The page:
14. Utilise internet data, especially the maps app. When travelling in a tuk tuk or taxi, check the maps app to ensure you're going in the correct direction. Subtly showing the map on your phone to the driver if you have concerns he's taking you 'the scenic route' will give the instant impression that you're alert, assertive and less likely to be easily taken advantage of.

Maps can also avoid a lot of unnecessary stress. I ran out of data once on route to Ella which was due to arrive around 8:30pm but running late. It was pitch black and raining outside which made it almost impossible to read each station sign so you can imagine how anxious I was about potentially missing my stop. Having data to use the maps app would have solved the problem. You can also pre-download maps when you have wifi for a specific area on the google maps app. 

Using review sites such as trip advisor can also be useful to instantly (and subtly) check whether a place is reputable and safe, especially restaurants and accommodation.

When it comes to research, I like to make lists on my phone and recently downloaded an app called Anylist which I absolutely love. It's simple and easy to organise. I've also conditioned myself to regularly screenshot maps  (with the nearest road names included) as backup in case the internet drops signal when I need it.

16. When booking accommodation, don't be tempted by Tom, Dick or Harry's (or Manoj, Prasan or Amila's) friend's place. As a solo traveller, it's best not to consider accomodation (without an online presence) via someone you just met. It may be considerably less than where you've already booked but if it's not rated online you have 0% security and it's simply not worth it, especially if you have valuable personal items.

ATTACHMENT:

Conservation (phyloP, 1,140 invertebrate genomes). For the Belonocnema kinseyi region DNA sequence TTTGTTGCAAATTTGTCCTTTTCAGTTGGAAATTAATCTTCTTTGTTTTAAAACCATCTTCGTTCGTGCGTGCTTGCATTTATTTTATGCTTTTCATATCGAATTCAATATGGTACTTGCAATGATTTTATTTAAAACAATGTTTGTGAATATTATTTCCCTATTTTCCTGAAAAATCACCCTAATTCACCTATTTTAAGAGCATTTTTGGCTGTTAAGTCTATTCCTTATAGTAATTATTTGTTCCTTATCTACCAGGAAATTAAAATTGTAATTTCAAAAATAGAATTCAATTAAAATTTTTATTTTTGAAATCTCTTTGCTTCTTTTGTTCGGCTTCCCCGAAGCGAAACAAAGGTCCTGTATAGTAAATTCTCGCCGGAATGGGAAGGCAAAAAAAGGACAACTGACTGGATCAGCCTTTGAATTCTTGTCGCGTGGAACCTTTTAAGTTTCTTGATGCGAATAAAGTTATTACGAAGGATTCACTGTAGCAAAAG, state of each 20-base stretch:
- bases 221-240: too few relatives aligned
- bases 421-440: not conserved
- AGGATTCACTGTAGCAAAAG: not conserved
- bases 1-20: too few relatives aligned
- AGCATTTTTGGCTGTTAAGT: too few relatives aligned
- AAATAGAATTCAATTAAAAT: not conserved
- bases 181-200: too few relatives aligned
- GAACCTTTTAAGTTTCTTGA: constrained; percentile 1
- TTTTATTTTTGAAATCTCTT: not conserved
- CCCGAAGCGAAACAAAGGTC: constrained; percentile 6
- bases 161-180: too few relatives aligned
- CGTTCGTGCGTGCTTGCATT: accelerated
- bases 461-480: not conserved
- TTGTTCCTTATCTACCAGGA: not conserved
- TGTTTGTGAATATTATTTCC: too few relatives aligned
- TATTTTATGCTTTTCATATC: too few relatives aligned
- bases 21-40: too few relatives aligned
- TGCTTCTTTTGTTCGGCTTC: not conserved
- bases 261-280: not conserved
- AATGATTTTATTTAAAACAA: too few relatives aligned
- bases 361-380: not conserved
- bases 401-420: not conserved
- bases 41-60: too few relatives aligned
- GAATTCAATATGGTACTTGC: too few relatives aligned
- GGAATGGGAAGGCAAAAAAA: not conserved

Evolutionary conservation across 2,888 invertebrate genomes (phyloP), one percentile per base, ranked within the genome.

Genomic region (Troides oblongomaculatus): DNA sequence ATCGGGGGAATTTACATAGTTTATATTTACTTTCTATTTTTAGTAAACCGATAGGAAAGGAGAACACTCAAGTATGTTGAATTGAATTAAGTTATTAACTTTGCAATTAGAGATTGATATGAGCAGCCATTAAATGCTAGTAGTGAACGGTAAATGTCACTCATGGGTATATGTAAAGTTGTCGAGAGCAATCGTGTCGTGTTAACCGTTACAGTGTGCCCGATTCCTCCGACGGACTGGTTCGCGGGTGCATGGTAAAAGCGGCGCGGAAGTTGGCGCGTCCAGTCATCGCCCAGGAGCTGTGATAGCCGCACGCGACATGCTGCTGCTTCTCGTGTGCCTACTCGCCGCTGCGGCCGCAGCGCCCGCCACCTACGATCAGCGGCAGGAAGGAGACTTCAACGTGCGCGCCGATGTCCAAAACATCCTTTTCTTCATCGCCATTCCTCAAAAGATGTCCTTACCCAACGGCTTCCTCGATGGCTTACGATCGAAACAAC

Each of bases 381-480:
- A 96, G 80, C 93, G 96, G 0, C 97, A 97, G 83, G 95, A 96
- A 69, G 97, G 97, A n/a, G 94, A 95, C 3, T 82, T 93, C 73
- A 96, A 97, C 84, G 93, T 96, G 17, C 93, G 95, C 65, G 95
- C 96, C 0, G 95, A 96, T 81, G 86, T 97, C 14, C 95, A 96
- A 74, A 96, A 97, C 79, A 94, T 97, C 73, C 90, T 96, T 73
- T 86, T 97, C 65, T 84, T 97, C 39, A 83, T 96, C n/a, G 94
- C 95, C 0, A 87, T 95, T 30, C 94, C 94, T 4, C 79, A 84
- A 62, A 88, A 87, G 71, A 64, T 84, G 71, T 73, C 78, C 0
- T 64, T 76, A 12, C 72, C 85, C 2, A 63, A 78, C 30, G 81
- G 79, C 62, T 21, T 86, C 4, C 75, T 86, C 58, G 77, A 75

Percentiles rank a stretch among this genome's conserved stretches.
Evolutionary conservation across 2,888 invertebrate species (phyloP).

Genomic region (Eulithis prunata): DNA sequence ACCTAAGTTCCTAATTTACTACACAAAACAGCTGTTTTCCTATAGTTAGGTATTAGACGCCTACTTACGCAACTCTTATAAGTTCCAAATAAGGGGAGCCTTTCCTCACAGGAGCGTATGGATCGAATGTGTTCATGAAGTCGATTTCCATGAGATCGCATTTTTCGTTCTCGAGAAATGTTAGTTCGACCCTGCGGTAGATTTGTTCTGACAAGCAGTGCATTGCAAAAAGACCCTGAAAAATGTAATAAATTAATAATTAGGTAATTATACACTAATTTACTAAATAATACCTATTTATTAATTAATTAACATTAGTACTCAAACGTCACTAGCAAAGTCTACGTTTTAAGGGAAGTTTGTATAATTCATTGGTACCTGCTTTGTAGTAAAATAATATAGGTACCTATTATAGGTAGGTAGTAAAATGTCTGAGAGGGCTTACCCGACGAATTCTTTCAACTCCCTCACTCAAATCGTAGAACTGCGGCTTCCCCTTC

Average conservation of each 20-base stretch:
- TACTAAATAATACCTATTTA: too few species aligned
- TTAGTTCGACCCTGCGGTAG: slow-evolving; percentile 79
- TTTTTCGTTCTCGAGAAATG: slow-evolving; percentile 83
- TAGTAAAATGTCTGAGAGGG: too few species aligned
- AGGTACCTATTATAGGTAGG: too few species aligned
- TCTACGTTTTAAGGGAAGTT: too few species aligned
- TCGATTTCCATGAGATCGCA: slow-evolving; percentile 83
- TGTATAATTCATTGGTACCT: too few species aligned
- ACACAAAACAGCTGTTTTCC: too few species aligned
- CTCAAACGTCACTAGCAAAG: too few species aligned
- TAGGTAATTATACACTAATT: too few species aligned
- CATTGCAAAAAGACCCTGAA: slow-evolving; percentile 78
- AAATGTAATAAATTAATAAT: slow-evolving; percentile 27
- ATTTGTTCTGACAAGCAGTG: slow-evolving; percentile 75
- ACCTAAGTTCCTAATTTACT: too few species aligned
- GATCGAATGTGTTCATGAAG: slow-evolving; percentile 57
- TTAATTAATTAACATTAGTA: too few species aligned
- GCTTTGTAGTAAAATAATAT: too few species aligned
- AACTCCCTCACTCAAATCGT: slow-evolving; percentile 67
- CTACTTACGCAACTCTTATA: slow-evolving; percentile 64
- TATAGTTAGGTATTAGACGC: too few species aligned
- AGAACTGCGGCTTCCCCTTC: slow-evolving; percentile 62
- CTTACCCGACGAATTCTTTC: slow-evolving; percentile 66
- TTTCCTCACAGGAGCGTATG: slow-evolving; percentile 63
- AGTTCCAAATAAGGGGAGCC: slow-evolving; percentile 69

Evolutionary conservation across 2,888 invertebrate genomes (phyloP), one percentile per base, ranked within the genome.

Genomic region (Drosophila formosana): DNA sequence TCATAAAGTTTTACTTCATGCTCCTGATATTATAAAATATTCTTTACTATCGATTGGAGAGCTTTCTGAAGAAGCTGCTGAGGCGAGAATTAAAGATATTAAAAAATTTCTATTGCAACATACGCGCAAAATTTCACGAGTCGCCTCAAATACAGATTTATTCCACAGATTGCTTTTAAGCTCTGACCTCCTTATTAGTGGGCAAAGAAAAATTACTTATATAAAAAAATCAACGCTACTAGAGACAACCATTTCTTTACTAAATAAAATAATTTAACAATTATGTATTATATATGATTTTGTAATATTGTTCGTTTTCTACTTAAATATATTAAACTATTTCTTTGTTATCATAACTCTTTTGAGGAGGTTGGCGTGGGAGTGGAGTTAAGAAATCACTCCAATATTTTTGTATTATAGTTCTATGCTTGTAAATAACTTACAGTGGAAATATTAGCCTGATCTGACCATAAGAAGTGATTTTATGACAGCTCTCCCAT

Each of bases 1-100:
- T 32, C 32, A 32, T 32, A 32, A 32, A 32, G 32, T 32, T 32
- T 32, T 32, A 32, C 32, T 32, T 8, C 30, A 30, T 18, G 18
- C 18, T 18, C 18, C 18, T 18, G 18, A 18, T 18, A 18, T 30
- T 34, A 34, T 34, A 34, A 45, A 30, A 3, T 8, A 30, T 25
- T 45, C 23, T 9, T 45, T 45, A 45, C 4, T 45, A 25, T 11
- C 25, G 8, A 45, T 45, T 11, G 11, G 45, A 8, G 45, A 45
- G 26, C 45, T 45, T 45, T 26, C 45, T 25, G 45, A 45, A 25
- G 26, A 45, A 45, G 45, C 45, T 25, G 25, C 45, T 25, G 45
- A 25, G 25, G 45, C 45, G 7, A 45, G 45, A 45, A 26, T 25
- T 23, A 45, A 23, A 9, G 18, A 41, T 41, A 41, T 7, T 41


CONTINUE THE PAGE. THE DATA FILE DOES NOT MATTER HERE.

I use the Booking app a lot these days when travelling outside of sponsored work and if I plan to return, will request the offline rates to book directly. If they have a solid reputation on Bookings, Airbnb or any other site, it's unlikely they would do anything to jeopardise it. Make safety #1 priority for yourself and your belongings.

At the time of compiling this blog post, Sri Lanka’s society is hierarchical. The lower echelons of society are patriarchal and for a minority, pre conceived assumptions regarding the lone travelling female is inevitable.

Don’t let any of the above scare you off as Sri Lanka is a beautiful, safe country and you will no doubt have a trip of a lifetime and meet some wonderful people along the way. Sri Lankan people are warm and friendly with a great sense of humour. If you heed all of the above tips, traveller traps can be avoided - knowledge is security!"

ABOUT THE AUTHOR

Tina Edward Gunawardhana

Tina Edward Gunawardhana is a journalist specialising in travel, lifestyle, cuisine and personalities. She is also the features writer for Hi!! Magazine. An intrepid traveller, she likes to show readers the world through her eyes and experiences. Follow her on Facebook, Twitter and Instagram - tinajourno tinajourno@gmail.com